Nebraska Gov. Dave Heineman announced last month that his state would not… (Nati Harnik, Associated…)
WASHINGTON — Despite years of prodding and pleading by the Obama administration, close to half of the nation's governors will not take a critical step to implement the president's healthcare law next year, leaving the job of running new insurance markets for their residents to the federal government.
But what was once viewed as a setback for the Affordable Care Act is increasingly seen as a blessing by consumer advocates, many of whom doubt that officials in some Republican-controlled states are committed to implementing a law they fervently oppose.
"I'm happy this will be run by the federal government," said Sue Berkowitz, director of South Carolina Apple Seed Legal Justice Center. "With such an obstructionist governor and our inability to work with Washington, I just don't have confidence South Carolina would do right by our uninsured."
Sara Gagne-Holmes, head of Maine Equal Justice Partners, said consumer advocates gave up hope that their governor would set up an effective insurance market. "The federal option is probably best at this point," she said.
For The Record
Los Angeles Times Sunday, December 16, 2012 Home Edition Main News Part A Page 4 News Desk 1 inches; 65 words Type of Material: Correction
Health insurance exchanges: In an article in the Dec. 15 Section A about states leaving the job of running new insurance markets for their residents to the federal government, Gary Cohen of the U.S. Department of Health and Human Services was misquoted as saying the exchanges would be ready on Oct. 1, 2014. He said the exchanges would be ready to open Oct. 1, 2013.
Even some Republicans acknowledge that consumers may be better off, at least in the short term, with the Obama administration in charge of so-called insurance exchanges in many states.
"It's too late now," said Kansas Insurance Commissioner Sandy Praeger, who tried unsuccessfully to convince her state's Republican governor, Sam Brownback, to at least work with the federal government on an exchange so the state could control its own market. "We missed our chance."
Brownback rejected the idea last month. "We will not benefit from it and implementing it could cost Kansas taxpayers millions of dollars," he said.
These exchanges -- a cornerstone of the law's program for guaranteeing access to health coverage for all Americans -- are designed to allow consumers who don't get coverage through work to go online to comparison shop for health insurance, much as they can now buy plane tickets.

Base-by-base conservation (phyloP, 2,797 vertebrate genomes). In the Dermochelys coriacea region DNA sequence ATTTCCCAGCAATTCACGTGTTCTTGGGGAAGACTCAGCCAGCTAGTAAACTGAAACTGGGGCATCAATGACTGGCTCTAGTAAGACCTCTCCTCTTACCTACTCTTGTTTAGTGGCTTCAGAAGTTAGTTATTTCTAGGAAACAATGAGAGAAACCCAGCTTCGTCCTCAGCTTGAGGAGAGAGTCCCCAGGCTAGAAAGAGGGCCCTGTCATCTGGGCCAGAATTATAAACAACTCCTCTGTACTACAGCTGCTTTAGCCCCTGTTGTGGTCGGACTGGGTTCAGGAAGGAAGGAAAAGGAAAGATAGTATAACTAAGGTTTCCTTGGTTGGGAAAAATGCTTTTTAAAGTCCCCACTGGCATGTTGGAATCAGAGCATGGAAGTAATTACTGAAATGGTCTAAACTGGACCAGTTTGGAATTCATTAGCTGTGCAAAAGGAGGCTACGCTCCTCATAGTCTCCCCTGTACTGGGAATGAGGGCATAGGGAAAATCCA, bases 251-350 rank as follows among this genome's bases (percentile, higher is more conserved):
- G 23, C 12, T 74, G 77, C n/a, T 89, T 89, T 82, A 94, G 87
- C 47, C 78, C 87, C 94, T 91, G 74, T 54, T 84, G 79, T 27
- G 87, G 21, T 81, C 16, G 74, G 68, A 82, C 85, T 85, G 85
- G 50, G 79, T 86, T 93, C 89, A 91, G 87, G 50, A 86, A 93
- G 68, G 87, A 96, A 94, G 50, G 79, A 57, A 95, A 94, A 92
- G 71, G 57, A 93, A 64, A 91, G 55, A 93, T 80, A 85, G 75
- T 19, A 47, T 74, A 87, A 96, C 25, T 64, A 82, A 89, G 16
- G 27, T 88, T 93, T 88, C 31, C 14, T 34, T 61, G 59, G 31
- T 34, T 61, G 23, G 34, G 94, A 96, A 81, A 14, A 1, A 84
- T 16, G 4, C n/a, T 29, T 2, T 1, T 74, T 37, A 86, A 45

Insurance companies selling on exchanges will have to meet new minimum standards and offer a range of health plans. Some will have low deductibles and cost-sharing, but are expected to be more expensive; others will have lower premiums but higher deductibles and more out-of-pocket costs.
Americans making less than four times the federal poverty line -- about $44,000 for a single adult or $92,000 for a family of four -- will qualify for federal subsidies to offset their premiums. Those below 138% of the poverty line will be able to sign up for Medicaid coverage in states that elect to expand their Medicaid programs.
The exchanges are ultimately expected to help about 25 million Americans get health coverage, according to the nonpartisan Congressional Budget Office.
Many consumer advocates, regulators, insurers and healthcare experts had hoped each state would operate its own exchange, rather than cede control to the federal government.
"Local regulation provides better consumer protections and better opportunity to ensure that the health plans that are offered are appropriate for the market," said Kim Holland, a former Oklahoma insurance commissioner who now works for the Blue Cross Blue Shield Assn., a leading industry group.
Health insurance has traditionally been regulated by state officials, not the federal government, reflecting the wide variation in how healthcare is provided across the country.
Even consumer advocates in states with traditionally weaker regulation initially pushed for local control. "We really hoped Texas would run its own exchange," said Stacey Pogue, a senior policy analyst at the Austin-based Center for Public Policy Priorities, which now favors a federal exchange in Texas because Gov. Rick Perry is hostile to the law.
Seventeen states -- most with Democratic governors -- and the District of Columbia were expected to notify the federal government by midnight Friday that they would run their own exchanges. Those that choose not to run exchanges can either defer to Washington or work in partnership with the federal government. More than half a dozen states, including Illinois, have expressed interest in a cooperative exchange.
Many states that plan to run their own exchanges, including California, Connecticut and Maryland, have been working aggressively over the last 21/2 years to set up the technology and customer-support systems, as well as develop standards that insurance companies will have to meet to sell health plans.
Officials in these states have cooperated closely with the Obama administration. In many cases, they have tailored their exchanges to reflect local priorities.
For example, California, Massachusetts and Rhode Island plan to negotiate premiums with insurers themselves. Hawaii and Colorado, in contrast, plan to be less restrictive. The Obama administration has indicated the federally run exchanges will take a more hands-off approach.